Gary Gensler – chairman of the Securities and Exchange Commission (SEC) – said on Monday that crypto markets are, ironically, not decentralized.
The chairman argued that there is significant market dominance among a few “intermediaries” in the industry, which is stifling competition.
Centralization in Financial Markets
According to the chairman’s prepared remarks at the Securities Industry and Financial Markets Association’s annual meeting, central intermediaries in financial markets tend to benefit from “scale, network effects, and access to valuable data.”
“Though technological innovations repeatedly disrupt incumbent business models, centralization still tends to re-emerge,” he continued.
As the chairman noted, merely four asset managers in the U.S. now control over 80% of total assets held in U.S.registered investment company index funds. Equity market makers responsible for handling retail market orders are also trending towards centralization, due to executions largely taking place off-exchange.
Gensler argued that centralizing tendencies are even extending to the crypto market, “which was founded on the idea of decentralization.”
“This field actually has significant concentration among intermediaries in the middle of the market,” he said. Thus, we must remain vigilant to areas where concentration and potential economic rents have built up or may do so in the future.”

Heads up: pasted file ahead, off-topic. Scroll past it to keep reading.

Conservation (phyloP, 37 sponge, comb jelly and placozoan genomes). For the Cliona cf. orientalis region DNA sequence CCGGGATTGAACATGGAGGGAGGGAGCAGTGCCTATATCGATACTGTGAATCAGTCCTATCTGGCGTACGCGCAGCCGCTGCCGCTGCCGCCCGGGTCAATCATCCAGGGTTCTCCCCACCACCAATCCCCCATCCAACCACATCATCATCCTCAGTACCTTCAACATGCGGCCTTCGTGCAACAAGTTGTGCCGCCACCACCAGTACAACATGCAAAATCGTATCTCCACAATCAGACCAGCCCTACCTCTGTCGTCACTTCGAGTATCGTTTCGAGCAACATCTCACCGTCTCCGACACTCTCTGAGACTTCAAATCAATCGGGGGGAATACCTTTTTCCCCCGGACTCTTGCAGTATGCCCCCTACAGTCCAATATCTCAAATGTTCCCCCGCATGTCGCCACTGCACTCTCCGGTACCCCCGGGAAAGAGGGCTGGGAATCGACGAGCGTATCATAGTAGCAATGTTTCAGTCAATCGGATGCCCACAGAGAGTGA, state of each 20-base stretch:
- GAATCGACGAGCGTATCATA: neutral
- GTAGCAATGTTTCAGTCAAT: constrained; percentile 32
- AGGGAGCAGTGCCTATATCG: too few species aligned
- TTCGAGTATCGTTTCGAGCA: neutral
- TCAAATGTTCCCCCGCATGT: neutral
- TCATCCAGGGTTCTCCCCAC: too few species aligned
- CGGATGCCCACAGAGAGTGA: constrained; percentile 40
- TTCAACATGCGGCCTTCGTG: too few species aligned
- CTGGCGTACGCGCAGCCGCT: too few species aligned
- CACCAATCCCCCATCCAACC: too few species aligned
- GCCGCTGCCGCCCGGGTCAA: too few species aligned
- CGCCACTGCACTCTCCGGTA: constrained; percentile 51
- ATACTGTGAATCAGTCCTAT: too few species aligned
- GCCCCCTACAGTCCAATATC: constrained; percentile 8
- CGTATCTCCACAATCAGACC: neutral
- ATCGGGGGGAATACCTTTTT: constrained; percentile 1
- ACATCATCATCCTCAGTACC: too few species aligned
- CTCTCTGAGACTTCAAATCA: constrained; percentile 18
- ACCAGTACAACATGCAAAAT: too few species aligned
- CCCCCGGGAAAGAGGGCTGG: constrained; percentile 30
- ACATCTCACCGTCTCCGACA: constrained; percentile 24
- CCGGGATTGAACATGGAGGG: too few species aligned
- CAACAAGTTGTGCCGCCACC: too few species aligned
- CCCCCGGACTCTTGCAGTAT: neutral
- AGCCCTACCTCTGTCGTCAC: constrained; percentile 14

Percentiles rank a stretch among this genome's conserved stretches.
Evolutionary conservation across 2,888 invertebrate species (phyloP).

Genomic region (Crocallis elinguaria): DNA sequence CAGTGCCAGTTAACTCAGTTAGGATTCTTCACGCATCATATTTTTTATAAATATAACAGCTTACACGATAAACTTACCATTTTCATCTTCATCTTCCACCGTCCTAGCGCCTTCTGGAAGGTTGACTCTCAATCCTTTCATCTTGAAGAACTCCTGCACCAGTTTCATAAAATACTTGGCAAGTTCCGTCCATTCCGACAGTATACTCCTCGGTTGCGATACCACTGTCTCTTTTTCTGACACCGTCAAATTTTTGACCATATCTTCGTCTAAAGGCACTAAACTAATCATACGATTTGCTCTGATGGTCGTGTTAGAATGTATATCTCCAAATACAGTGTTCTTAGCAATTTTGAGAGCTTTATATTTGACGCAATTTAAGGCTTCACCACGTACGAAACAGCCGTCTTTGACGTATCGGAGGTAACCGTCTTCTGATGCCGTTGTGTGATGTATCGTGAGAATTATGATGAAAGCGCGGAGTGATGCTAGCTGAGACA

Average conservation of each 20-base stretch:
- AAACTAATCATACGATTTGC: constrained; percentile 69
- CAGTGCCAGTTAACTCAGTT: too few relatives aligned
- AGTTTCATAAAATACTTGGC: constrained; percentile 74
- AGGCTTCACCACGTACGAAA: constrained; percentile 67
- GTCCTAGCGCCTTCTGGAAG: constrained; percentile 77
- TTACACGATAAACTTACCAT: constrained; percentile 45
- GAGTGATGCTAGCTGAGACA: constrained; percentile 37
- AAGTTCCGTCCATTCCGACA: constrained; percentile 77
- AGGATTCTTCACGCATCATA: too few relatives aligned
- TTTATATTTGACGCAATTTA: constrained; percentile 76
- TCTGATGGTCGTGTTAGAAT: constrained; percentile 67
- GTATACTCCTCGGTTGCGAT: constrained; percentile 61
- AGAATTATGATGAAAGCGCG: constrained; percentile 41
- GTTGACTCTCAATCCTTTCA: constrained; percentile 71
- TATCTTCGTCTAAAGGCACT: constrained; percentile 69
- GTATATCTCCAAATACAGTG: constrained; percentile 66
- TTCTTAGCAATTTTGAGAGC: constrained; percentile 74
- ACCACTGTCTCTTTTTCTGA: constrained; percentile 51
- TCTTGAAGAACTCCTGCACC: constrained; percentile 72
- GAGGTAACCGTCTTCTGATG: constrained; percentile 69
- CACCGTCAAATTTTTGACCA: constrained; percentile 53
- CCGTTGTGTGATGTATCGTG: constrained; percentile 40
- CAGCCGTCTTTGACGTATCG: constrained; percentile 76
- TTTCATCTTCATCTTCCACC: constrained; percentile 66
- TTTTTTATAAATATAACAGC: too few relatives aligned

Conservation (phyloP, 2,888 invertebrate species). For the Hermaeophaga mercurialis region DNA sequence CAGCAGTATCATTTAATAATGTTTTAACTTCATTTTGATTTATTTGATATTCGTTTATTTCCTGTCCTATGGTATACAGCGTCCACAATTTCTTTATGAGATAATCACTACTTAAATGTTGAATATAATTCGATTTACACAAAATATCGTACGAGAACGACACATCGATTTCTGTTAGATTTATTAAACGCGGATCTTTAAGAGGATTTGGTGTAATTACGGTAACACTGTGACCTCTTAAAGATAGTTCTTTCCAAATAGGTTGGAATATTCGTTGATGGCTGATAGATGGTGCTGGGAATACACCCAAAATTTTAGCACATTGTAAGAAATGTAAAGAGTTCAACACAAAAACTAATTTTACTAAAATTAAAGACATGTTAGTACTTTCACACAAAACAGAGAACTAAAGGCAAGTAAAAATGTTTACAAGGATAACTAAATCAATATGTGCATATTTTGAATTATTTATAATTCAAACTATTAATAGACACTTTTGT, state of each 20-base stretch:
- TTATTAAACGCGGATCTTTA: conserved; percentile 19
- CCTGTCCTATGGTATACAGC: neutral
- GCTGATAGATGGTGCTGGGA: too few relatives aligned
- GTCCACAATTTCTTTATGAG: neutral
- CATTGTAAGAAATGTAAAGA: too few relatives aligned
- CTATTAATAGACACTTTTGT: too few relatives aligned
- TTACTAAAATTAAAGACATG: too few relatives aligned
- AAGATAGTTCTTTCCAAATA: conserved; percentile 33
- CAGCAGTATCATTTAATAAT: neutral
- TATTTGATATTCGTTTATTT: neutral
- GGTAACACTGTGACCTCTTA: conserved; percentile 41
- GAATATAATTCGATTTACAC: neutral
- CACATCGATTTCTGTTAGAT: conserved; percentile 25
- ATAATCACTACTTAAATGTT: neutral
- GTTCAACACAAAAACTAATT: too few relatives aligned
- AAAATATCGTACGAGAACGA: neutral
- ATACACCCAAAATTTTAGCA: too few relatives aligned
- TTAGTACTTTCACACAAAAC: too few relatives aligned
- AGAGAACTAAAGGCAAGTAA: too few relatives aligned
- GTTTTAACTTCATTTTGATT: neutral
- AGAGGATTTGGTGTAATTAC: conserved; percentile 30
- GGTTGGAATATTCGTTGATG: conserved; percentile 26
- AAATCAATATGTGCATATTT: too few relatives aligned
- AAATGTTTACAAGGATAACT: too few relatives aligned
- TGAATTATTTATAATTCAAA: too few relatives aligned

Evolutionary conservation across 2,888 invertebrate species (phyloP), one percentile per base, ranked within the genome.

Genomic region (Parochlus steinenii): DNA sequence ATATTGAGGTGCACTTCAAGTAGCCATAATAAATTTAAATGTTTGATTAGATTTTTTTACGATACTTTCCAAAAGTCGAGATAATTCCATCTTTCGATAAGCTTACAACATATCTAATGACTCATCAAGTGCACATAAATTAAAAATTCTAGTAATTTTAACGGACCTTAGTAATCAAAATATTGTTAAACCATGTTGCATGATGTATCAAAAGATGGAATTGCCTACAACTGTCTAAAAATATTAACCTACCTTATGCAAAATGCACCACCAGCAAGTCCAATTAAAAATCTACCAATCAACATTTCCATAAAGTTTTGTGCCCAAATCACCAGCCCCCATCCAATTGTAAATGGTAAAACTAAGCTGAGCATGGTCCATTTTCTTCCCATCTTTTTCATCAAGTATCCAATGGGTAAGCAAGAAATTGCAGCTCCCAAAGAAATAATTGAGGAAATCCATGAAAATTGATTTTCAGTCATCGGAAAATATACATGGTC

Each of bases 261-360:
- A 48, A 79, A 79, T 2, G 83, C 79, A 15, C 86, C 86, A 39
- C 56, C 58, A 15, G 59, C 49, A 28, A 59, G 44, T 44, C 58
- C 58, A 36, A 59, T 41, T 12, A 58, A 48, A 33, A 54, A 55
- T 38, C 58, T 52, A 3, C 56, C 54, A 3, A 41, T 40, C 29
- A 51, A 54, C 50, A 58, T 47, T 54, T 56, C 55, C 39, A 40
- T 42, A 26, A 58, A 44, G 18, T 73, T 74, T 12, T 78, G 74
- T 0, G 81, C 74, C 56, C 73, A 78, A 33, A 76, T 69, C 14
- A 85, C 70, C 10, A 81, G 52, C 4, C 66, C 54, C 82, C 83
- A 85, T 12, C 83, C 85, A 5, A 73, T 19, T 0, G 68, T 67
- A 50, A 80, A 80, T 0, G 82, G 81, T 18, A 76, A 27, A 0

The largest crypto industry players at present are crypto exchanges – firms that facilitate liquid digital asset trading. During an industry-wide meltdown following a crypto market collapse throughout May and June, bankrupt firms turned to world-leading exchanges like FTX and Binance for bailouts and support.
“As it relates to the intermediaries, the so-called crypto exchanges or lending platforms and the like, they’re highly centralized,” said the SEC chair.
In August, the European Central Bank issued a discussion paper that touched on how dominant tech platforms issuing cryptocurrency could develop centralizing “network externalities” in the money market. It suggested using CBDCs to combat such cryptos from challenging the monetary supremacy of a local region’s domestic currency.
All Crypto Exchanges Violate the Law: Gensler
In a question and answer period after his remarks, the SEC chairman suggested that most, if not all crypto exchanges are listing unregistered securities, thus violating the law.
The chairman has repeatedly stated his belief that nearly all crypto assets besides Bitcoin are likely to be securities. Meanwhile, major exchanges typically list hundreds of tokens.
“It’s sort of beyond probabilities that there are some securities tokens on them,” he said.